Three Reasons Your Retaining Windows Aren’t Performing

One of the most interesting aspects of landscaping is retaining walls. They can compete with
beautiful spring flower collections, but they are essential to many outdoor landscaping designs.
To make an area level enough to house an outdoor patio set, a job for a retaining walls is
possible. Retaining walls can be very interesting. They can be made from stone or concrete and
can even be replicated to look like brick walls. Below are just some of the causes of retaining
walls that you might not have thought about.
The reason that a retaining wall is referred to as “monolithic” is because it’s composed of two
different types of material. The first type of material is a combination of precast concrete slabs
and vertically cast iron or steel panels. Horizon board, a layer of horizontally-cast aggregate, is
the second type of material. Retaining walls usually use the first type of material. In some cases
though, they will use the second.
The reason that a retaining wall is referred to as “sliding failures” is because there are multiple
layers of material that move in the same pattern. These layers can cause lateral sliding at the
top of the wall, with horizontal sliding failures being most common. When one layer of material
slides on top of another, lateral sliding failures can occur. Because of their different heights,
slabs that are precast concrete slabs will slide over each other. Precast concrete panels,
however, will cause the slabs to slide on top of each other because of their thickness.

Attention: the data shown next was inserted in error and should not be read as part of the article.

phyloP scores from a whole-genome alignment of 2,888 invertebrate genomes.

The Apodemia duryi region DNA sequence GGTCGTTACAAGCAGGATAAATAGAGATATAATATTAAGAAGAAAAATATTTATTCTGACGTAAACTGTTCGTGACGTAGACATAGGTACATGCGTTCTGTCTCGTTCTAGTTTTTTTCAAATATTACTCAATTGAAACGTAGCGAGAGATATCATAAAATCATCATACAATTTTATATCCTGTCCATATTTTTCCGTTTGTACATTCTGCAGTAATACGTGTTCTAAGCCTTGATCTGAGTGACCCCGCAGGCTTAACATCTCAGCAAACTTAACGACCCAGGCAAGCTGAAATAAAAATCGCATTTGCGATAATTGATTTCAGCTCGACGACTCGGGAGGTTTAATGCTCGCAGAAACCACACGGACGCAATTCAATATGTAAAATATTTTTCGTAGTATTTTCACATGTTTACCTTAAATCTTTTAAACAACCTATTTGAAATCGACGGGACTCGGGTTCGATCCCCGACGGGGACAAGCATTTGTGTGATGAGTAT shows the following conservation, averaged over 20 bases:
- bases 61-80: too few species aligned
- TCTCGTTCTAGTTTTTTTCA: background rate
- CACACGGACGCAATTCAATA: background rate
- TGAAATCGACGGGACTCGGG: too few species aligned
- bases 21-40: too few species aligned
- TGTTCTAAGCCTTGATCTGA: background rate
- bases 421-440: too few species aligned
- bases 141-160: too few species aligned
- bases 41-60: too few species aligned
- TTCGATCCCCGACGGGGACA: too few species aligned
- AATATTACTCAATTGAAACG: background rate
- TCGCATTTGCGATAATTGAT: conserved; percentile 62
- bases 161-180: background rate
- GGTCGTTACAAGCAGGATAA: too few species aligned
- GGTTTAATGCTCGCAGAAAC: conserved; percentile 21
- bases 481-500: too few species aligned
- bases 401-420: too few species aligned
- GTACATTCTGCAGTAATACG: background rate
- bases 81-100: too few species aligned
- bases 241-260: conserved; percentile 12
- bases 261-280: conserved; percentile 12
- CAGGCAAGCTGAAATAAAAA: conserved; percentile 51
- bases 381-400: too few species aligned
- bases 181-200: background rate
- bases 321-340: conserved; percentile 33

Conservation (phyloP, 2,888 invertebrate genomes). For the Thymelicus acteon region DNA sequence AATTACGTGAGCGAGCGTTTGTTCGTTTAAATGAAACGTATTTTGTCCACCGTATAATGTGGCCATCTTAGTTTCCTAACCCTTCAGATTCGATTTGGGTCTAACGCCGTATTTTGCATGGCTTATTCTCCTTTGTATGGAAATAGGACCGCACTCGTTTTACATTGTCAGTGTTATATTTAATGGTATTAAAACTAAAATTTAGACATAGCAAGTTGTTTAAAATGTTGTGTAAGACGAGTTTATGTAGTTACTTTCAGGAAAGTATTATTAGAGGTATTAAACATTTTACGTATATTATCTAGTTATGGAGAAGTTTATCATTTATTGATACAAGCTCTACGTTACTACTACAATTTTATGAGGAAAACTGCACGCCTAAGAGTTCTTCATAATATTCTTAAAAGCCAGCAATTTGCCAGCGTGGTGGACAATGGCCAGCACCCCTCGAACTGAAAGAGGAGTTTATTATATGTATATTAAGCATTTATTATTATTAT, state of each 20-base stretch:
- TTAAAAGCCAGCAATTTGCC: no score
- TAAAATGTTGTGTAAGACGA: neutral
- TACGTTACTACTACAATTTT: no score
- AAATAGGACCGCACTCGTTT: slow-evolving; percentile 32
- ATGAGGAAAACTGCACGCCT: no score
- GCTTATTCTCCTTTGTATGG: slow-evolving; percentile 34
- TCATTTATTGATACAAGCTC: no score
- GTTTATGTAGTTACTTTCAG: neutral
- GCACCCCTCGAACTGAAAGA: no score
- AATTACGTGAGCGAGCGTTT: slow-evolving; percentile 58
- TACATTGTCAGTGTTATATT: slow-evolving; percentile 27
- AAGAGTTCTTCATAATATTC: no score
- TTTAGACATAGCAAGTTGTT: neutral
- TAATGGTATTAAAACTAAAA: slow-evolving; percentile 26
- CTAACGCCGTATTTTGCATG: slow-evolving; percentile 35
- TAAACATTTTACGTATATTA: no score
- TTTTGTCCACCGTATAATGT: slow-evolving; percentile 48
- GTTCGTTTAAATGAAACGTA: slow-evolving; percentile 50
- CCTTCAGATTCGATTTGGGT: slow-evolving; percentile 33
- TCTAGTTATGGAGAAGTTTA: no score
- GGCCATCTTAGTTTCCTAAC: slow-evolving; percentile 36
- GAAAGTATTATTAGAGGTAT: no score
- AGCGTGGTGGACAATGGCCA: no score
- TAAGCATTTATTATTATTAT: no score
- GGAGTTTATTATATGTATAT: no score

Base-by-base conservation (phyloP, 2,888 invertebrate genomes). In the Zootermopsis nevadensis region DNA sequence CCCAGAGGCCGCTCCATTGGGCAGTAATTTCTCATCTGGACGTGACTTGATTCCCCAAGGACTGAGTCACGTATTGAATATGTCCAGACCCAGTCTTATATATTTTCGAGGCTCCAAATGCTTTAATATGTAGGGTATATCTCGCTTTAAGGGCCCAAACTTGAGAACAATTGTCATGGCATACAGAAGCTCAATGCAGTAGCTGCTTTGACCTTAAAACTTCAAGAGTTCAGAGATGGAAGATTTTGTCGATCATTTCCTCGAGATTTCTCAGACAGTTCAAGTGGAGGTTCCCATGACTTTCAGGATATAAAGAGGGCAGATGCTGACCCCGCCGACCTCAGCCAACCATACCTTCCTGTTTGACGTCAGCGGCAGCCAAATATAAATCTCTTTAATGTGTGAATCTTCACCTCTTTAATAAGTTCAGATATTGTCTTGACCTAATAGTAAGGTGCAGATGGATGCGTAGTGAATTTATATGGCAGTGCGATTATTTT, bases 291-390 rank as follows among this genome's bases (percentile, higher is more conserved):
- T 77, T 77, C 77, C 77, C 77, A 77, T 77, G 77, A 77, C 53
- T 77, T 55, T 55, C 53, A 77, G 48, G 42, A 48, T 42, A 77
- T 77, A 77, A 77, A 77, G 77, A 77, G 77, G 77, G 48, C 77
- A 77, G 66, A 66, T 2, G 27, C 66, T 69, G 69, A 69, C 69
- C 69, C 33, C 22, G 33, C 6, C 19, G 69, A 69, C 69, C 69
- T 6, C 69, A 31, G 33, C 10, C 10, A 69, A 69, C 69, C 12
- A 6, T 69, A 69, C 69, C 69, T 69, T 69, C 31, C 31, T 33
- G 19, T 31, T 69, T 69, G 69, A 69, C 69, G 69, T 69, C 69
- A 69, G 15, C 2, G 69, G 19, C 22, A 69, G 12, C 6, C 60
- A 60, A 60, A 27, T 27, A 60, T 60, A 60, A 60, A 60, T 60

One of the biggest causes of sliding failures behind retaining walls is because of the lack of
mechanical stability. Any structure that has weight on its side will have some force behind it. This
is usually gravity or air resistance. Sometimes, it is the lateral earth pressure.
Retaining walls is one example. Let’s say that a retaining wall is placed 6 feet away from a
house. If the wall was to fail, the pressure from the air would cause it to move towards the
house. This could cause severe damage, especially as the entire house would be pulled towards
the wall by the weight of its retaining wall. The entire structure could easily fall if this happened.
Structures that rely on steel reinforcement are another example of gravity’s effect on retaining
walls. To maintain structural stability, steel reinforcement is usually placed around the structure.
However, this reinforcement does not provide enough support to withstand the constant pulls
from gravity. If the structure were ever to crumble, the enormous amount of force applied would
cause the retaining walls to buckle and collapse.
Now one of the main reasons why the failure of retaining walls occurs is because these
structures are built relying on hydrostatic pressure being exerted on them. The structure simply
wouldn’t be able to withstand the pulling and pushing of gravity. If the base of the wall were built
with insufficient ground drain, the hydrostatic pressure would force excess groundwater into
areas where it did not belong. Without adequate drainage, this water could end up being pooling
underneath the retaining walls and accumulating into a big mess.
The third major reason why these walls fail to work is because most homeowners build their
retaining walls along a slope. Most people build their houses on sloping lands, because the
slopes are flatter and less susceptible to changes in the ground such as creeping clay or other
soils. You should ensure that your soil is well-drained if you plan to build your home on a slope